~ Meet Vonda
Hi, my name is Vonda (vonda on the boards) and my husband's name is Bruce. We are the proud parents of a beautiful daughter, Adriana. We all live in the sunny South of the USA. I am a reporter for the local newspaper in the small town where we live, and I am currently working part-time from home. Bruce has two jobs, one as a finance director and one as a pastor. We were married on April 15, 2000 in a beautiful ceremony at his church. Since we were both older when we got married (he was 42 and I was 32), we decided to try to start a family as soon as the honeymoon started.
We were naïve. We thought you get married, get pregnant and nine months later you have a baby. We soon found out that is not always true. We became pregnant with our first baby five months after we were married. Sadly, that pregnancy ended in a miscarriage in Nov. 2000. After one cycle, we found ourselves excitedly, but anxiously, pregnant again. I should have known early on that this was not going to be an easy pregnancy. I did not have many signs of pregnancy like I did with the first one, except for a missed period. Around eight weeks I started hemorrhaging, and we raced to the doctor expecting the worst. An ultrasound was done and we rejoiced when we heard and saw the baby's heartbeat. I was placed on a week's bed rest and told to return to my doctor at the end of that time. When we went back, the doctor said everything looked fine and we were placed on the payment plan. I was glad to get that far and thought the doctor must have been confident that this baby was going to make it.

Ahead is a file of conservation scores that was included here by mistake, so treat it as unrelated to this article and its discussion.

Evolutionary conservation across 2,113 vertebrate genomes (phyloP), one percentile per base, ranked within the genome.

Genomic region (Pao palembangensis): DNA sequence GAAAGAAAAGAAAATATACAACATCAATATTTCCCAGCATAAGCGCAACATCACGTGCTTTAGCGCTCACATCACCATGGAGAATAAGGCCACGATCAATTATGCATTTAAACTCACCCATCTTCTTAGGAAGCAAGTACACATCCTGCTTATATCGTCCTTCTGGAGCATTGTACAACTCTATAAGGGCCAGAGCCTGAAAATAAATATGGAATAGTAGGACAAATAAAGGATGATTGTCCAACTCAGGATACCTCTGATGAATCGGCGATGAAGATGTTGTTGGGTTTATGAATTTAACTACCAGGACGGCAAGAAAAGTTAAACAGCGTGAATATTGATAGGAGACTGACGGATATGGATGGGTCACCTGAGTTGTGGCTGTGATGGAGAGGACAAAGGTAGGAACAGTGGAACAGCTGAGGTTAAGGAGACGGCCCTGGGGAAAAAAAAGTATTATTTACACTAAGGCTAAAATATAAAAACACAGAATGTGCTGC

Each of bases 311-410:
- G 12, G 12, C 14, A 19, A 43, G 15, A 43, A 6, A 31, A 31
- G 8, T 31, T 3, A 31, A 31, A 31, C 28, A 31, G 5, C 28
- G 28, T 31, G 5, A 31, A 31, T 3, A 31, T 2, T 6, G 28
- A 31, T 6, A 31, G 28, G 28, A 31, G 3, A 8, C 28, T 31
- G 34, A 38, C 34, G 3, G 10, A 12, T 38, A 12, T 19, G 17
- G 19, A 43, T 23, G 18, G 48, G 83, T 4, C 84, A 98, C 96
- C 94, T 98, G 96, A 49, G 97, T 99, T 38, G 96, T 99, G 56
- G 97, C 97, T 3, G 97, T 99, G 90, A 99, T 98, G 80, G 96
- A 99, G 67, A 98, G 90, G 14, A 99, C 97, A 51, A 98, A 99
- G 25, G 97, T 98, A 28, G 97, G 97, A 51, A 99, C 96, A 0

Everything seemed to be going fine until I was about 25 weeks pregnant. I was swollen, but I dismissed it as a normal pregnancy thing. I called my doctor's office and the nurse said to cut back on salt and keep my feet elevated. I did that and went on my merry way until June 29 when I was 27 weeks. On that day, I was at a baby shower for one of my husband's co-workers. While we were eating, my vision became blurry and stayed that way for about an hour. I dismissed that as a migraine, which I have about every six months. The next day after a day of shopping with my mother and a friend, I began hemorrhaging profusely on the way home. When we arrived at the hospital, the doctor found the baby's heartbeat right away. Once again, we thanked God for that wonderful news. The doctor decided to send us to another hospital because the hospital where I was had a level II nursery. The one he sent me to had a level III nursery, which he said the baby would need if I delivered. After being at the hospital for a couple of days, the doctors determined I had developed pre-eclampsia and that a portion of the placenta had torn away from a fibroid I have. On day six of my hospital stay, the high-risk doctor said I was getting too sick to keep the baby inside me. We were so scared and did not know what to expect. Everyone assured us she had a very good chance of surviving. The sweetest sound I have ever heard was her cry when they took her from me. She arrived 12 weeks early on July 5, 2001 by cesarean section weighing a whopping 2 lbs., 2 oz. at birth and measuring 13.5 inches. We could fit her into the palm of our hand. A friend of my family said the bleeding episode was probably a blessing because we went to the hospital because of it. Pre-eclampsia symptoms are so similar to other symptoms that women tend to ignore them, like I did.